In brief, here is a summary of its misdeeds from just the last couple of years: –

    • 2021: Credit Suisse lost $5.5bn due to its risky exposure to the US hedge fund Archegos Capital Management, which collapsed in early 2021. Credit Suisse said it took action by firing staff and promised to put risk management at the heart of its decision-making.
    • 2021: Credit Suisse was forced to suspend $10bn of investor funds after the collapse of the supply-chain lender Greensill Capital, whose loans were packaged and sold to Credit Suisse clients. The bank is still trying to claw back money for clients.
    • 2022: Regulators fined Credit Suisse £350m to settle the bank’s role in the Mozambique “tuna bonds” loan bribery scandal that resulted in the country’s currency losing a third of its value.

    Recognising the growing risks, many customers voted with their feet, resulting in client outflows of around £98bn last year***. The loss of business was especially felt in Asian wealth management, which for many years had been an important source of profit growth.

    Fast-forward to March of this year…

    On Tuesday 14 March, Credit Suisse revealed that its auditor, PwC, had identified “material weaknesses” in its financial reporting controls, leading to the delay of the publication of its annual report.

    The following day, Saudi National Bank (SNB) chair Ammar Alkhudairy said, “the answer is absolutely not” when asked if SNB would be open to providing capital to Credit Suisse. SNB had already bought a 10% stake in Credit Suisse last year.

    His comments made headlines, although it is worth exploring what he actually said in an interview with Reuters:

    “We cannot because we would go above 10%. It’s a regulatory issue.”  He also added that SNB is happy with Credit Suisse’s transformation plan and suggested the bank was unlikely to need extra money.

    Against the background of the Silicon Valley Bank and Signature Bank issues in the United States, investors were skittish about risks and sold Credit Suisse shares heavily until the stock was suspended by the Swiss Stock Exchange.

    Bail out?

    Credit Suisse is a Global Systemically Important Bank (G-SIB) (see the below section) which effectively means it is too important to the Swiss and global economy to be allowed to fail.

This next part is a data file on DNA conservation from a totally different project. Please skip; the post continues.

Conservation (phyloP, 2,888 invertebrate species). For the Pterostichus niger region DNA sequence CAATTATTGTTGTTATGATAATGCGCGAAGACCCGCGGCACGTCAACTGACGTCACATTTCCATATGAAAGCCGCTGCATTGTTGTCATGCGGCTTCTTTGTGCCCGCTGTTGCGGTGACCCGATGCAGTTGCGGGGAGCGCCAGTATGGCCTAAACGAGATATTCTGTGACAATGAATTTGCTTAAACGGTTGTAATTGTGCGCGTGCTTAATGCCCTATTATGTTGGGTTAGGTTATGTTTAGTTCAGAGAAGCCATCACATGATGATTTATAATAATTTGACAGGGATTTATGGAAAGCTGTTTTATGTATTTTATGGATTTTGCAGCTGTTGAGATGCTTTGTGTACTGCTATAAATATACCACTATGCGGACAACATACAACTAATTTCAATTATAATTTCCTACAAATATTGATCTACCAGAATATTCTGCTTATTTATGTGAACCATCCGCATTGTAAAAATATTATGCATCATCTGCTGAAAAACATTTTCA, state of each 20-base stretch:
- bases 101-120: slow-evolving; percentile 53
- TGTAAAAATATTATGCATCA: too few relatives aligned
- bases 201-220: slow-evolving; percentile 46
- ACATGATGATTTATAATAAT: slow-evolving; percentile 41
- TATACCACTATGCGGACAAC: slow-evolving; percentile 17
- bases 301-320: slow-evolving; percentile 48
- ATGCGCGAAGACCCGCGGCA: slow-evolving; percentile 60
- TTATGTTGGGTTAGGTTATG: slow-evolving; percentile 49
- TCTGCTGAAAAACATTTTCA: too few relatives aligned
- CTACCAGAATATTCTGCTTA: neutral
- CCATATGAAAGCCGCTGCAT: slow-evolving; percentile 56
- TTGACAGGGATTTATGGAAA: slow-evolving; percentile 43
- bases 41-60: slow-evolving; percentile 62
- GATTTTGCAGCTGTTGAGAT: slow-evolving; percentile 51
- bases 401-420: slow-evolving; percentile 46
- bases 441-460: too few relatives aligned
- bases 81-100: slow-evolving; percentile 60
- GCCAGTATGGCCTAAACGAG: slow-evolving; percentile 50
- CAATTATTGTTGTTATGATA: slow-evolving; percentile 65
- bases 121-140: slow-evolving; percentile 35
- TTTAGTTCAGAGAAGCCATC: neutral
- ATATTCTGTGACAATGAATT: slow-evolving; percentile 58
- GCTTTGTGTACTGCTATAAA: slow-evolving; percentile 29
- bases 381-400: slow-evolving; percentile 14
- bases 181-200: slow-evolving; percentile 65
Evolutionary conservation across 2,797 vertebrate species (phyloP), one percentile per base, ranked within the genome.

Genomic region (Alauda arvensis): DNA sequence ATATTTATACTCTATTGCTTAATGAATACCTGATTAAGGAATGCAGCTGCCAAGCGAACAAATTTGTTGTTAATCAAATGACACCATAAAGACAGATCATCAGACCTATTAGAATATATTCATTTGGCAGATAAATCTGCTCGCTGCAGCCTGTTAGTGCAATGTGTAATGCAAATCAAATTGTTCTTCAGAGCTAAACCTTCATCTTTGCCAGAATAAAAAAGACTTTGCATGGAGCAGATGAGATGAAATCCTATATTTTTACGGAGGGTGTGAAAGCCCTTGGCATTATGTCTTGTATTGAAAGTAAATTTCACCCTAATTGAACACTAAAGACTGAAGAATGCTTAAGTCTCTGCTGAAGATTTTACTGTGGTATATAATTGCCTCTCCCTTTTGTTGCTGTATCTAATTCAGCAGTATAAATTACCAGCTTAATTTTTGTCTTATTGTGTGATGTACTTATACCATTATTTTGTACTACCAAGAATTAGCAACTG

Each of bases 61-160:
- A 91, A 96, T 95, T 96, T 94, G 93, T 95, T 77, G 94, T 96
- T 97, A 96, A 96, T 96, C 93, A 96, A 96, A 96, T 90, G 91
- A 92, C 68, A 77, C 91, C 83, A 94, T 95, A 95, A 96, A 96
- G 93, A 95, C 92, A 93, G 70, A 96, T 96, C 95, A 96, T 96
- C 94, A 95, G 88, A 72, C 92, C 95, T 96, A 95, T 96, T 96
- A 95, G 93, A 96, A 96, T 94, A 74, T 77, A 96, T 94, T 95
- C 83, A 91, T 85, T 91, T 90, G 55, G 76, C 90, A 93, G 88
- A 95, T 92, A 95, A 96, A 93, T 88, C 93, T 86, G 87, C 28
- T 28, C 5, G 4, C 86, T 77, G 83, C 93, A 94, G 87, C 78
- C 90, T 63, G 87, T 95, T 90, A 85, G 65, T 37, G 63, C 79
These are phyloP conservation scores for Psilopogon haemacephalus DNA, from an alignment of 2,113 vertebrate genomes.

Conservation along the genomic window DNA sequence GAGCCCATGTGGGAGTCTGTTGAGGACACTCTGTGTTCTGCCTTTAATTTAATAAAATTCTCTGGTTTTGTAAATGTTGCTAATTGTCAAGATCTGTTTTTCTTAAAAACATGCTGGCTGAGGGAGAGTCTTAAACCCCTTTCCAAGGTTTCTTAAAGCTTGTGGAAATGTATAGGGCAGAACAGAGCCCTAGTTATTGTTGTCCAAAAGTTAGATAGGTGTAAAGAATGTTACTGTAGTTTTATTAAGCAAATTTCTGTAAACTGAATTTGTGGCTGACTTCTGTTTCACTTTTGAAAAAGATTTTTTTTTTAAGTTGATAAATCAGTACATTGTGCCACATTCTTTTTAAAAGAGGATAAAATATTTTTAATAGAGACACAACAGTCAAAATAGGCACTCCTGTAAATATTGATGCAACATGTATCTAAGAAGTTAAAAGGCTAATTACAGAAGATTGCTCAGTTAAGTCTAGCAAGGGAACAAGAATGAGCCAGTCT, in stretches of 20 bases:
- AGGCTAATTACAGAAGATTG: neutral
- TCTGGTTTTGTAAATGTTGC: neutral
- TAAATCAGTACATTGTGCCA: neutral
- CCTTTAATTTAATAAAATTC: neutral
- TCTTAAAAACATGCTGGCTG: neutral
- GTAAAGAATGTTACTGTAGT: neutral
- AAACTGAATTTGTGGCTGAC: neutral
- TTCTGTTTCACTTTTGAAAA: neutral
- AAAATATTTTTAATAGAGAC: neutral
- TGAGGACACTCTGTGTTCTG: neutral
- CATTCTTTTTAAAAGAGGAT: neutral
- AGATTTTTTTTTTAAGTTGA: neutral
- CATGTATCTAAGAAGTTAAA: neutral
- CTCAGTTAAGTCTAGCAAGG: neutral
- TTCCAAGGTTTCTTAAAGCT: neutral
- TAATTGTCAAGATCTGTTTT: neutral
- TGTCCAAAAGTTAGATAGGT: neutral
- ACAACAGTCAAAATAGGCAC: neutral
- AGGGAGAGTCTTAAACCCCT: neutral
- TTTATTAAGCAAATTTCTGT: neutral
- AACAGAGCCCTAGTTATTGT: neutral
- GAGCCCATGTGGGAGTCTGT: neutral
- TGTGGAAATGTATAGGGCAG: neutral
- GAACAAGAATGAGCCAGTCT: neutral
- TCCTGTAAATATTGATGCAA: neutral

Initially, the Swiss financial regulator and central bank stepped in to confirm that Credit Suisse, “meets the higher capital and liquidity requirements applicable to systemically important banks” but also to, “provide liquidity to the bank if necessary.”

    Credit Suisse then arranged to borrow up to £45bn from the central bank to buy back its bonds (which trade at a steep discount) to bolster its balance sheet.

    However, even this was not enough to stop the rot. Over the following weekend, the Swiss authorities essentially forced a merger between Credit Suisse and UBS.

    The SNB has also committed to providing as much liquidity as required to see the new bank through this current crisis of confidence. Much of Credit Suisse’s investment bank is likely to be wound down and other assets sold.

    Shareholders in Credit Suisse will receive payment for their shares, but this is a fraction of what the shares were worth a few weeks ago.

    Some bondholders will likely lose all their capital. This has surprised some in the market and means there is concern about other financial bonds. However, it does help to shore up the balance sheet of the newly enlarged UBS.

    Depositors have been protected throughout and they will not lose any of their capital.

    For more details about Global Systemically Important Banks (G-SIB), please click on ‘G-SIB – deep dive’ to open/close this section.

    For more information about what it means to be a Global Systemically Important Bank, please click on ‘G-SIB – deep dive’ to open/close this section.

    As the Credit Crisis in 2007-2008 unfolded, it became apparent that the banks and regulators were grossly ill-prepared for a banking crisis (for an excellent account of this malaise, we highly recommend the book, ‘Firefighting: The Financial Crisis and Its Lessons’; Penguin).

    In the aftermath of the Crisis, the central bankers from the G20 major economies, collectively called the ‘Financial Stability Board (FSB)’, introduced the concept of the ‘Global Systemically Important Financial Institution’ (G-SIFIs) and for banks specifically, G-SIBs.

    The idea was to identify the banks that are ‘too big to fail’ – where any failure of a bank may tip the dominoes to have a significant and wide impact on the financial system and even the broader economy.

    To become a G-SIB, a bank needs to be very big and very connected.  Every year the regulator will take a measure of the assets and liabilities of the bank and then stress-test the numbers to see how it may perform in different scenarios, such as a house price-led recession or sharply rising bad debts.

    G-SIBs are subject to additional regulations, are generally held to higher capital requirements than their smaller peers and often have to hold more assets in proportion to their loans. Equilibrium only uses G-SIB banks for our defined returns investments because of this additional security.